Last week really seemed to epitomize the sort of busy-ness that brings that  feeling to the fore.   As fearless readers of this blog are aware, we are in the midst of getting our place prepared for installation of a solar array.   There is a seemingly infinite regression in jobs like this.   The very first thing we had to do was move the big rocks out of the terraces on the root cellar.   That was so we could have the mountain range dirt pile placed on it.    Before the dirt could be moved, we had to buy and install landscape retaining bricks so the dirt would stay where we wanted it to.   And so forth and so on.

The next part of the job is to get Jim’s shop arranged in such a way that the inverters (and ultimately our back-up batteries) will have a safe, secure and weather proof spot to live.    Over the years, the barn has begun to severely show its age, and Jim’s shop was far from being any of those things.   In point of fact, last year the door of the shop devolved into such decrepitude that it could not even be closed, much less bear any resemblance to an actual door.  At any rate, we have people working to remedy the situation.

The shop has been radically changed.    This is how it looked before Jim started cleaning it out.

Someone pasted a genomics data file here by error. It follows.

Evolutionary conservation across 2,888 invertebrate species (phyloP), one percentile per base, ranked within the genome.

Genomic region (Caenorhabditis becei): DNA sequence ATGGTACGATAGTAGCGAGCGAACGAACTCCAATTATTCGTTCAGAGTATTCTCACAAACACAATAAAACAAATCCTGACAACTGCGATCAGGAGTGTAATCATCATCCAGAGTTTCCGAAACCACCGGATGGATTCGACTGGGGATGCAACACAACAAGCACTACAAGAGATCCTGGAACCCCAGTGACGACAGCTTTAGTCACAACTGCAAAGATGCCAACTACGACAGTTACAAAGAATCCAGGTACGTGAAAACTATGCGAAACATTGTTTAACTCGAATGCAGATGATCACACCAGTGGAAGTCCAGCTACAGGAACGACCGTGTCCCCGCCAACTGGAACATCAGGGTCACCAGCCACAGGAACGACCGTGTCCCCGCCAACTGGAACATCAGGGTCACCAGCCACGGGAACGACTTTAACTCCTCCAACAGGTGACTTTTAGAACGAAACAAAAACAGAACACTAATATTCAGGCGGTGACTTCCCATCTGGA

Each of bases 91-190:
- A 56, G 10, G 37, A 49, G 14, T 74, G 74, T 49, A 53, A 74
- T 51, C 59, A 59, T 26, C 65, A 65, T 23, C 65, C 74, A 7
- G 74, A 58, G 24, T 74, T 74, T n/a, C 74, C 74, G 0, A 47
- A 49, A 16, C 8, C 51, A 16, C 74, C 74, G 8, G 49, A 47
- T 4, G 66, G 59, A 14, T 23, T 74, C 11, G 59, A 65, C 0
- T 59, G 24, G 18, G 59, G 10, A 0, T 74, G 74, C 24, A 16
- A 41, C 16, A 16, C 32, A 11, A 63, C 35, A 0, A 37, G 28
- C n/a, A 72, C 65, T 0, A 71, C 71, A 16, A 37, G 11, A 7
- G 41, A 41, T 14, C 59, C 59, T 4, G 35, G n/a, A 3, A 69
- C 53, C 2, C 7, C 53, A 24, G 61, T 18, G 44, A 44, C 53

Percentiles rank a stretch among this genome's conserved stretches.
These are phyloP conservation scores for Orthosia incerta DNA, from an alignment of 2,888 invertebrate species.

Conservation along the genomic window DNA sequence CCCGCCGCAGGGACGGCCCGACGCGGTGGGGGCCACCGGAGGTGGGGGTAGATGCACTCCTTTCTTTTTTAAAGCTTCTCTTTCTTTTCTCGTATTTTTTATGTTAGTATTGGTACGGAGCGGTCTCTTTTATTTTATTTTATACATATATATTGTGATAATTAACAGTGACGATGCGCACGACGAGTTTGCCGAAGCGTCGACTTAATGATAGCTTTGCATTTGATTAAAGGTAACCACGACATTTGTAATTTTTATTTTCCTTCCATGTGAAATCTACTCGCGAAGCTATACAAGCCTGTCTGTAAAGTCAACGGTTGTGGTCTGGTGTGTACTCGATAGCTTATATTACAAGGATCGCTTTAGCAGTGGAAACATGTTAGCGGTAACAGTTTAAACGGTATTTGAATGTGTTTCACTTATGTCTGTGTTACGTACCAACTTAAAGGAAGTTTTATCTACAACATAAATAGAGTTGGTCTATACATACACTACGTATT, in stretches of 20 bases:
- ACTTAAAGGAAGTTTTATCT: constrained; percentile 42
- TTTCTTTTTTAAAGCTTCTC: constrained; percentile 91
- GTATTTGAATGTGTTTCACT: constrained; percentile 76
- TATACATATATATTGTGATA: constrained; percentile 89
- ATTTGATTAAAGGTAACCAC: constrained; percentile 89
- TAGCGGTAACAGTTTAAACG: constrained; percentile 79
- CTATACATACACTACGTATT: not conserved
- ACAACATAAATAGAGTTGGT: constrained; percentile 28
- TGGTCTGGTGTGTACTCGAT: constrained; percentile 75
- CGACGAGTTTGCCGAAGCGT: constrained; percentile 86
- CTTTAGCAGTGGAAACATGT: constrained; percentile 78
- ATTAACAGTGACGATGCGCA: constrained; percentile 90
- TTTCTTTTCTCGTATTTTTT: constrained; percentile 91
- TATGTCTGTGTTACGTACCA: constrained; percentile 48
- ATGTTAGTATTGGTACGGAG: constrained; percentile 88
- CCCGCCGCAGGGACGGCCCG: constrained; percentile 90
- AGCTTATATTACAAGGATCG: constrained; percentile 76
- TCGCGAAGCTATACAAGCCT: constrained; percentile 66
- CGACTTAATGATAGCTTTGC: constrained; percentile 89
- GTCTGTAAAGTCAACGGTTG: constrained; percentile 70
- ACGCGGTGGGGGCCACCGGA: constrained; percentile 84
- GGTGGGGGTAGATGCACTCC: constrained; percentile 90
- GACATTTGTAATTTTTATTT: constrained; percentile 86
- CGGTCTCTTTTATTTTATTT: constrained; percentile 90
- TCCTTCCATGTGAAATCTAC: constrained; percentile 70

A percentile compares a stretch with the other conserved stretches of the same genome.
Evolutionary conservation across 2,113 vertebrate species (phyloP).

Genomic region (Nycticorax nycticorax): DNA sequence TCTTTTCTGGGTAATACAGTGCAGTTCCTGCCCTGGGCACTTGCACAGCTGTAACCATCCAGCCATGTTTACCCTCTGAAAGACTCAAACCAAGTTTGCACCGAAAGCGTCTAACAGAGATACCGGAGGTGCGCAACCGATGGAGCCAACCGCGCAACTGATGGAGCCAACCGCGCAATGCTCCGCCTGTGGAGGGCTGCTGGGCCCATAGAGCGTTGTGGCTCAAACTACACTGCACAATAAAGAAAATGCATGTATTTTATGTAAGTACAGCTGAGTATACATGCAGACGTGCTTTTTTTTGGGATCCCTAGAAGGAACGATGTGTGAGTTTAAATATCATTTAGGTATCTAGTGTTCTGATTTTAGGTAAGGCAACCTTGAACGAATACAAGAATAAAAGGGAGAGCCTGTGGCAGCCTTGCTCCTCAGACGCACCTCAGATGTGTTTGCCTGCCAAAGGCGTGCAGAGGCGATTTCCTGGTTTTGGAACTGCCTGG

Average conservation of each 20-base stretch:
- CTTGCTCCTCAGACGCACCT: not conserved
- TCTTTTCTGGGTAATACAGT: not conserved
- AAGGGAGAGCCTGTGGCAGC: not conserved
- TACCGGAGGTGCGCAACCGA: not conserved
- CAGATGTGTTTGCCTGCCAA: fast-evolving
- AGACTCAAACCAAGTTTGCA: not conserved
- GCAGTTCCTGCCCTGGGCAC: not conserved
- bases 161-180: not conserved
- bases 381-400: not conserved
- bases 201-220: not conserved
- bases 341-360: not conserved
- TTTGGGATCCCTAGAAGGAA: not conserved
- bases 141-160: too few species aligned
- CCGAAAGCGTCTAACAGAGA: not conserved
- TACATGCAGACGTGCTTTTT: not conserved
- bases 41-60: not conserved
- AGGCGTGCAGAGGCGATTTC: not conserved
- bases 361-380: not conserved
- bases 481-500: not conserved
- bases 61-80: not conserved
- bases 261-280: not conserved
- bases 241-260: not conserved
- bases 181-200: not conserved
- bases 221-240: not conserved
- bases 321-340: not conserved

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Outside the barn, once the clearing up was begun, looked like this.  Notice the “door”.

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After all the gear and detritus was cleared out, the workers came it and removed the sheetrock and 1/2″ styrofoam board insulation from the outside walls and ceiling.   At that point it became obvious that the previous owners’ idea that cardboard and 1/2″ masonite would be adequate barriers to keep varmints out of the space between the floor of the barn loft and the ceiling of the shop area was ridiculous.   As our poor workmen began to tear down the interior, they were showered with sticks, nuts, sunflower seeds, straw, and sundry bird and rodent leavings.   The squirrels and starlings and rats and who knows what else had found that six inch space to be a delightful place to live.